Bonfires and fireworks for the shortest night of the year
Throughout history, people of all cultures have celebrated the summer solstice, especially in countries around the Mediterranean. The Christian tradition later associated this festivity with the figure of Saint John the Baptist, though many of the motifs of the pagan festival were maintained, including the symbol of the purifying fire, dances and magical traditions.
Barcelona, like the rest of Catalonia, celebrates the day with outdoor festivities called revetlles, featuring bonfires and fireworks, both in family gatherings and in institutional settings. On the afternoon of the 23rd of June the city authorities will greet the Canigó Flame in Plaça Sant Jaume. The celebration will include the participation of folkloric animal figures such as the Àliga (Eagle) and the Gegants (giants), who will be dancing to the music of the song Muntanyes del Canigó. Representatives of the city’s different neighbourhood will take the flame to light bonfires in their home areas and mark the beginning of a short but intense night of celebrations.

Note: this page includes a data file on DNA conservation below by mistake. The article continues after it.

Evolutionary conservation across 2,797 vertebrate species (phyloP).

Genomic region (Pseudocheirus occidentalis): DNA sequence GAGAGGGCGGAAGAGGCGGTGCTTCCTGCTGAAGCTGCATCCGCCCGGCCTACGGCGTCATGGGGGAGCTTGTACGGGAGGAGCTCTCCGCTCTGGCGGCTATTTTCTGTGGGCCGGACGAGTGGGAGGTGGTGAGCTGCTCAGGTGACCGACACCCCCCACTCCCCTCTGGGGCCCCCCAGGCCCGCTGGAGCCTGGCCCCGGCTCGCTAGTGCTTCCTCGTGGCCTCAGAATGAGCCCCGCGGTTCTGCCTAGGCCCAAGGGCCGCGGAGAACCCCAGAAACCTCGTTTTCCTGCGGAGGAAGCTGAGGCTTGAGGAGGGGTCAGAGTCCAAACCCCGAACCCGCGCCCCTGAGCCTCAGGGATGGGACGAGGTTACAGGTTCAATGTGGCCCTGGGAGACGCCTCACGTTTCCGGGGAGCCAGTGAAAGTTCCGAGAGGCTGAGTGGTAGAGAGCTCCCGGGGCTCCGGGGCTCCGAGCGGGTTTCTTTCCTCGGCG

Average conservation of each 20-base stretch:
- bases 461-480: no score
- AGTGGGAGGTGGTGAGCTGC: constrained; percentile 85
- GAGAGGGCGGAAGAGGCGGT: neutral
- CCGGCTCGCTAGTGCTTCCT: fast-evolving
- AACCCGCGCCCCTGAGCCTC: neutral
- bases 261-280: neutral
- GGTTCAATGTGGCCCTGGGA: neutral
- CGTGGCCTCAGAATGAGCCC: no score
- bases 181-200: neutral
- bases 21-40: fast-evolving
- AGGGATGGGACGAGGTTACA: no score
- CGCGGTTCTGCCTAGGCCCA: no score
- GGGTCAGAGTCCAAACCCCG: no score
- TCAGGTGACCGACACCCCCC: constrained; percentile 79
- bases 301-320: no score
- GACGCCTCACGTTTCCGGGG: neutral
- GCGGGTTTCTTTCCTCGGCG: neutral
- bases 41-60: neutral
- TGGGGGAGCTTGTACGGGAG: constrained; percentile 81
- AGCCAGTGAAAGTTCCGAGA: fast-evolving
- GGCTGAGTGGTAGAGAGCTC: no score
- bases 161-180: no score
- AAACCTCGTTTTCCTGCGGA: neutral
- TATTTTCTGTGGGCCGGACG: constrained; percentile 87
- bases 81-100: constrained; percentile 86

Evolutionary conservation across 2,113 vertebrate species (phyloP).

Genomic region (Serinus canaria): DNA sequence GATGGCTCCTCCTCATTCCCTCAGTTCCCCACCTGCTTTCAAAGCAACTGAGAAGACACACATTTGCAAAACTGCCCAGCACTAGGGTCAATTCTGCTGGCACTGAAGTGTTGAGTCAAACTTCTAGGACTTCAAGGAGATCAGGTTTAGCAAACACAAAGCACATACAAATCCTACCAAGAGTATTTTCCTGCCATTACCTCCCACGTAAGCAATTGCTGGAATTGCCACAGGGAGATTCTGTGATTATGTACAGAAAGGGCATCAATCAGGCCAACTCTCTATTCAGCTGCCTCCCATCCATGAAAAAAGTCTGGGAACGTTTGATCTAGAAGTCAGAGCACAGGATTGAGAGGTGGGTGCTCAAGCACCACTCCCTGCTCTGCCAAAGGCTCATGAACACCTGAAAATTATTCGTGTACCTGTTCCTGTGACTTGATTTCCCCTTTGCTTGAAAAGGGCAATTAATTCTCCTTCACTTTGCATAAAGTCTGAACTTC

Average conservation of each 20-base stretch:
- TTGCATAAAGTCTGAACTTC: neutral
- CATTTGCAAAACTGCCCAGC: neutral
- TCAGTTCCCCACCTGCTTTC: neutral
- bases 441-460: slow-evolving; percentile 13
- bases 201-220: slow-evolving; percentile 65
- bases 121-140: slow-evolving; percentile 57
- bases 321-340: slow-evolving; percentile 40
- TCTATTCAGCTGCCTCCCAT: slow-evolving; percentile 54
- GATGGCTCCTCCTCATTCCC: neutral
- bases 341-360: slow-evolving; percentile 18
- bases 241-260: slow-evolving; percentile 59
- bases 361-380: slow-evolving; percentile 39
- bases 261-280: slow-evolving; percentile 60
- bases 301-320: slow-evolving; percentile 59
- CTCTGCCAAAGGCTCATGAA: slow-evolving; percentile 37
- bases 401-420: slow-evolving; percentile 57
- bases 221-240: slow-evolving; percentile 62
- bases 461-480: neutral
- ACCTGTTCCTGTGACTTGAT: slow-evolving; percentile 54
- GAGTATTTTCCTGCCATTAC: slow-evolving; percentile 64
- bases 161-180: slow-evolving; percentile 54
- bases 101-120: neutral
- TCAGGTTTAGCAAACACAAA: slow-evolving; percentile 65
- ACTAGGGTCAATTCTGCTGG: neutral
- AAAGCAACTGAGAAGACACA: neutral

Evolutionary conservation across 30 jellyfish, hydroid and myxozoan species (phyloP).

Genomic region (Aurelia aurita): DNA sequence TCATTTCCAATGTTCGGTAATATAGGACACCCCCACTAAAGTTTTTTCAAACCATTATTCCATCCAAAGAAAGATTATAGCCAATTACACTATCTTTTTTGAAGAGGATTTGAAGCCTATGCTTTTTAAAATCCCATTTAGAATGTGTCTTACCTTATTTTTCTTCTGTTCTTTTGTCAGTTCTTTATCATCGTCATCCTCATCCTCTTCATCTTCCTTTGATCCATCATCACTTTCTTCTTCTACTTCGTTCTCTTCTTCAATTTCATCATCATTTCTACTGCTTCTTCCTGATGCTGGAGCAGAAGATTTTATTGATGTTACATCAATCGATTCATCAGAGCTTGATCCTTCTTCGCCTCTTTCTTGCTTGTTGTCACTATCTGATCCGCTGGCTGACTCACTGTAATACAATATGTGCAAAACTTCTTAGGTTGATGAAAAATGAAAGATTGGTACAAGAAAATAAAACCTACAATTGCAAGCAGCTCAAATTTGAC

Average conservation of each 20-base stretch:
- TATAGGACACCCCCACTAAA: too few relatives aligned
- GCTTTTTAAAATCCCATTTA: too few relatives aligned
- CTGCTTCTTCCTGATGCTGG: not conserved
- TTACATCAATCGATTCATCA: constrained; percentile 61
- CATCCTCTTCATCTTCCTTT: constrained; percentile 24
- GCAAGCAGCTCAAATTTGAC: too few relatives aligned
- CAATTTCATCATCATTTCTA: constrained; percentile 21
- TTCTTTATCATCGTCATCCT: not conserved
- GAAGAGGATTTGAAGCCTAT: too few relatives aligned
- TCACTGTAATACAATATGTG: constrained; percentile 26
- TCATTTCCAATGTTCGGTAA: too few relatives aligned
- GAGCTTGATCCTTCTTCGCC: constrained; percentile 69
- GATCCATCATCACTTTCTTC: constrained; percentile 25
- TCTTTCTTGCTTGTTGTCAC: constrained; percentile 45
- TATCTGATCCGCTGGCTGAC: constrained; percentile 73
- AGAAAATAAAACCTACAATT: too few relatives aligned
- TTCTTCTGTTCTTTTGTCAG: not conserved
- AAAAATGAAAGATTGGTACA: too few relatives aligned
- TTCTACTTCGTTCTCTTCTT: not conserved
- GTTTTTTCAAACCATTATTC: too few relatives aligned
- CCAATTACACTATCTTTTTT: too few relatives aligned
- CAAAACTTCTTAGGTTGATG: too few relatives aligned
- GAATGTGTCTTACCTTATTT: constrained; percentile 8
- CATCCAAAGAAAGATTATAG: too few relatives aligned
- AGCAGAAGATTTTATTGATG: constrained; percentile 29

This year, the symbol of the flame takes on a special significance since it is the 50th anniversary of the time when the Canigó Flame passed the border from France as a symbol of the union between the Catalan territories on both sides of the frontier. The tradition of the Canigó Flame spread rapidly around Catalonia in the 1960s and even reaches the País Valencià community, with the arrival of the flame in Alicante in 1976.
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